Canadian home sales shrink by 32 percent since Bank of Canada started hiking its policy rate in March

Scotiabank says the average price fell 16 percent from its February 2022 peak

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      A Scotiabank report has painted a somewhat bleak picture of Canada's housing market.

      In August, home sales fell for the sixth consecutive month, declining by one percent. Homeowners can take comfort in that this was the smallest of any of the monthly declines this year.

      "Since the Bank of Canada began hiking its policy rate in March of this year, national sales have declined by 32%, bringing them closer to pre-pandemic levels," economist Farah Omram wrote. "The average selling prices slightly pared down some of the past few months’ declines in August, ending the month 16% below its February 2022 peak, but 16% above its February 2020 level—right before the pandemic started."

      The sales-to-new-listing ratio rose to 54.5 percent as a result in a larger decline in listings in comparison to sales. That's close to the long-term average of 55.1 percent, Omran noted.

      "Despite the small uptick in this ratio, the overall more balanced market conditions brought about another decline in the composite MLS Home Price Index (HPI)," she added. which edged down August compared to July, a small deceleration from July’s 1.7% decline."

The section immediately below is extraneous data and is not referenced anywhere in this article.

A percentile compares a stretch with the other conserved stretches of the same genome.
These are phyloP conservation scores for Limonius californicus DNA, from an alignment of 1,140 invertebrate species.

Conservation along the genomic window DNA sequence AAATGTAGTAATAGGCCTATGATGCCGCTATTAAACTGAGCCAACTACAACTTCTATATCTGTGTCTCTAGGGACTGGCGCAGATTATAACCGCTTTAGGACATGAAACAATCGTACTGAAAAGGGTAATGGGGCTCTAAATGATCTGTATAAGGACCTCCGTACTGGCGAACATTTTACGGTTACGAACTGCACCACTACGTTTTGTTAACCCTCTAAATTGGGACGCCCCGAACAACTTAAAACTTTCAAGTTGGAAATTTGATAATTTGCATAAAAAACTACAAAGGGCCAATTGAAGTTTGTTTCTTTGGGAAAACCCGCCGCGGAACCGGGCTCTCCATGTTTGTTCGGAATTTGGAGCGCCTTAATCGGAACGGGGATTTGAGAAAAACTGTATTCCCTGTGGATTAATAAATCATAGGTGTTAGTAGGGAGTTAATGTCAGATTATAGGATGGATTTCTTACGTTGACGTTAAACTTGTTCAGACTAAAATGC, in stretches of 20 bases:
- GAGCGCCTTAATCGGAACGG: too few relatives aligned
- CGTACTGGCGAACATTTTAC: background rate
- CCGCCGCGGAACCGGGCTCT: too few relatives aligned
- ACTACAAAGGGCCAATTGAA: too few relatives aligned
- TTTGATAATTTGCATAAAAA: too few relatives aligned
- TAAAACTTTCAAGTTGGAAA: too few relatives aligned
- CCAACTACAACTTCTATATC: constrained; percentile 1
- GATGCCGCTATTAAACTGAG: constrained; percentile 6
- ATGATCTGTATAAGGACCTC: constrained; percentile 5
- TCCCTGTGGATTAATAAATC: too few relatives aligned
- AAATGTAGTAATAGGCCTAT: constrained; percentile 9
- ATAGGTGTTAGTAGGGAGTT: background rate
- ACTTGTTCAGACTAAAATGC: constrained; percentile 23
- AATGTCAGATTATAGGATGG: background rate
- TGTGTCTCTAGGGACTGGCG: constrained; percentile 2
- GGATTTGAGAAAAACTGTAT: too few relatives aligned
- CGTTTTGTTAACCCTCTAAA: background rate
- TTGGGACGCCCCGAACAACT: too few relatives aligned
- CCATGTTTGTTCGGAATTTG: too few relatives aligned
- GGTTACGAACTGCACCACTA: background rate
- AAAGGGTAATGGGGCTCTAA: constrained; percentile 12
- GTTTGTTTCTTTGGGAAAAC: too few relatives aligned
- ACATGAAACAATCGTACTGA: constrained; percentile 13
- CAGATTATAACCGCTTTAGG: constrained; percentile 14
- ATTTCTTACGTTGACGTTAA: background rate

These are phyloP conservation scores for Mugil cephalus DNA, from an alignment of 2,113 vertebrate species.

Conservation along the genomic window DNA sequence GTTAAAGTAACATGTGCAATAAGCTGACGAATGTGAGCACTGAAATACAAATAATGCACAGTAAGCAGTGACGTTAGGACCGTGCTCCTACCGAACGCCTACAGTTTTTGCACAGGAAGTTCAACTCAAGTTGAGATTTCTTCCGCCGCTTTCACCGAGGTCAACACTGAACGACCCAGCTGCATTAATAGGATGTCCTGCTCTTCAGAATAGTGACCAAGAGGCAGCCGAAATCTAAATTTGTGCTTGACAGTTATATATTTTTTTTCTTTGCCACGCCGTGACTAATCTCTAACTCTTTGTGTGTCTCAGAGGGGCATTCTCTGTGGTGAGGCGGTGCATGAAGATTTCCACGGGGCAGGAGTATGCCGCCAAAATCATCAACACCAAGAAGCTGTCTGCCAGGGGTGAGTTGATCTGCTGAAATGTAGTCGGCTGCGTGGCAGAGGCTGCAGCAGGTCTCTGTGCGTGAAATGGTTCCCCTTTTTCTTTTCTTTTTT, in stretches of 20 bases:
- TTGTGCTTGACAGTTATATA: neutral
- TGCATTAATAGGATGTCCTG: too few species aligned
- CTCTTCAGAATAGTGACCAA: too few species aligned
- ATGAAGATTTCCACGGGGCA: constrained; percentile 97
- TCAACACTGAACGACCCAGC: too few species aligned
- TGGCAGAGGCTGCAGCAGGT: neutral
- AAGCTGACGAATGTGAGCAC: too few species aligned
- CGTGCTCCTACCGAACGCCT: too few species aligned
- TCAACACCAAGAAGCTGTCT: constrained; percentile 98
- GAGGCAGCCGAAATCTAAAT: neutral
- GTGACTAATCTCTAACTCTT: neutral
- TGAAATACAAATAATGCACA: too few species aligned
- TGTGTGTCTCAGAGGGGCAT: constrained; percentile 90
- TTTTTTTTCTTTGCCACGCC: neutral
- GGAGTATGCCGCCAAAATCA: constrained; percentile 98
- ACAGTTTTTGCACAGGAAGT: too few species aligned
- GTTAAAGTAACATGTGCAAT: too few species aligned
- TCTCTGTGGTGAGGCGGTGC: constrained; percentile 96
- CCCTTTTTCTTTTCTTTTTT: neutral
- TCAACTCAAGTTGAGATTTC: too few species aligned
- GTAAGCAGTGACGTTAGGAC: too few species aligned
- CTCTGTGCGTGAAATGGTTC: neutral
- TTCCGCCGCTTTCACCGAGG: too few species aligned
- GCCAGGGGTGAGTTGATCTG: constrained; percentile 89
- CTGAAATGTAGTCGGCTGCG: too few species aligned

On September 7, the Bank of Canada jacked up its policy interest rate by 0.75 percent to 3.25 percent. More increases are expected by year-end to curb inflation, which stood at 7.6 percent nationwide in July on a year-over-year basis.

      Omran forecast that Canadian housing markets will "continue to moderate into next year".

      "The speed at which the moderation is occurring might seem alarming right now, particularly as they coincide with a changing and uncertain macroeconomic environment, in addition to worsening consumer sentiment," she wrote.

      "But this speed is related to many factors (discussed in detail in previous reports, see here for example), including heightened sensitivity to increased rates, investors’ activity, urgent sales, shifts in buyers’ psychology, and self-reinforcing expectations of price declines. But once those settle in, we can expect a more comfortable pace of adjustment."